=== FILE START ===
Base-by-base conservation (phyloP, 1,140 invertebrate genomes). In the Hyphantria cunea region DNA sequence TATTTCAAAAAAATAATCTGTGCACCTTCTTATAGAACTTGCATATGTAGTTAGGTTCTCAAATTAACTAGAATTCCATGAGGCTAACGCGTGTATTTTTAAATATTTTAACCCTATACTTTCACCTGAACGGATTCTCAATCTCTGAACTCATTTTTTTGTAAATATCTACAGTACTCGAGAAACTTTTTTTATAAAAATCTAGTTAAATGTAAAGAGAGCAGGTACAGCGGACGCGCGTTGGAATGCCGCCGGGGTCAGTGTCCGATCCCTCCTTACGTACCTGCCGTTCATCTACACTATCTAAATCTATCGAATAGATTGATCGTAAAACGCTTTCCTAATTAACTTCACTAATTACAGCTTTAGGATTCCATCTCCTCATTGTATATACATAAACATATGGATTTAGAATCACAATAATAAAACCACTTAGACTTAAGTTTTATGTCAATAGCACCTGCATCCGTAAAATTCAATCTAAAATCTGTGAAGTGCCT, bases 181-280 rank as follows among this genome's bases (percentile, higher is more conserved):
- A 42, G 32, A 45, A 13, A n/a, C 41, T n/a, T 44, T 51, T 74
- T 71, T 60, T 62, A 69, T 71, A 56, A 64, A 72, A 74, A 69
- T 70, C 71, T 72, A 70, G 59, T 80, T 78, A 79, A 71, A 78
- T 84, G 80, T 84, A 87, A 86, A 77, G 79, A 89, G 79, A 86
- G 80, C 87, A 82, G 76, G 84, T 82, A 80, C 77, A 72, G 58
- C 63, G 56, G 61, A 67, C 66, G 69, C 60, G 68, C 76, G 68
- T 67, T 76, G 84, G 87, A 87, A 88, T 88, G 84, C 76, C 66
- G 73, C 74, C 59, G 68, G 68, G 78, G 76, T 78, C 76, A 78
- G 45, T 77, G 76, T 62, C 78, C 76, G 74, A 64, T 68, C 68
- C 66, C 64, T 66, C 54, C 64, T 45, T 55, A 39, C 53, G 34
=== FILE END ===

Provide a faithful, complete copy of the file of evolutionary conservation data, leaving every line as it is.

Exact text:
Base-by-base conservation (phyloP, 1,140 invertebrate genomes). In the Hyphantria cunea region DNA sequence TATTTCAAAAAAATAATCTGTGCACCTTCTTATAGAACTTGCATATGTAGTTAGGTTCTCAAATTAACTAGAATTCCATGAGGCTAACGCGTGTATTTTTAAATATTTTAACCCTATACTTTCACCTGAACGGATTCTCAATCTCTGAACTCATTTTTTTGTAAATATCTACAGTACTCGAGAAACTTTTTTTATAAAAATCTAGTTAAATGTAAAGAGAGCAGGTACAGCGGACGCGCGTTGGAATGCCGCCGGGGTCAGTGTCCGATCCCTCCTTACGTACCTGCCGTTCATCTACACTATCTAAATCTATCGAATAGATTGATCGTAAAACGCTTTCCTAATTAACTTCACTAATTACAGCTTTAGGATTCCATCTCCTCATTGTATATACATAAACATATGGATTTAGAATCACAATAATAAAACCACTTAGACTTAAGTTTTATGTCAATAGCACCTGCATCCGTAAAATTCAATCTAAAATCTGTGAAGTGCCT, bases 181-280 rank as follows among this genome's bases (percentile, higher is more conserved):
- A 42, G 32, A 45, A 13, A n/a, C 41, T n/a, T 44, T 51, T 74
- T 71, T 60, T 62, A 69, T 71, A 56, A 64, A 72, A 74, A 69
- T 70, C 71, T 72, A 70, G 59, T 80, T 78, A 79, A 71, A 78
- T 84, G 80, T 84, A 87, A 86, A 77, G 79, A 89, G 79, A 86
- G 80, C 87, A 82, G 76, G 84, T 82, A 80, C 77, A 72, G 58
- C 63, G 56, G 61, A 67, C 66, G 69, C 60, G 68, C 76, G 68
- T 67, T 76, G 84, G 87, A 87, A 88, T 88, G 84, C 76, C 66
- G 73, C 74, C 59, G 68, G 68, G 78, G 76, T 78, C 76, A 78
- G 45, T 77, G 76, T 62, C 78, C 76, G 74, A 64, T 68, C 68
- C 66, C 64, T 66, C 54, C 64, T 45, T 55, A 39, C 53, G 34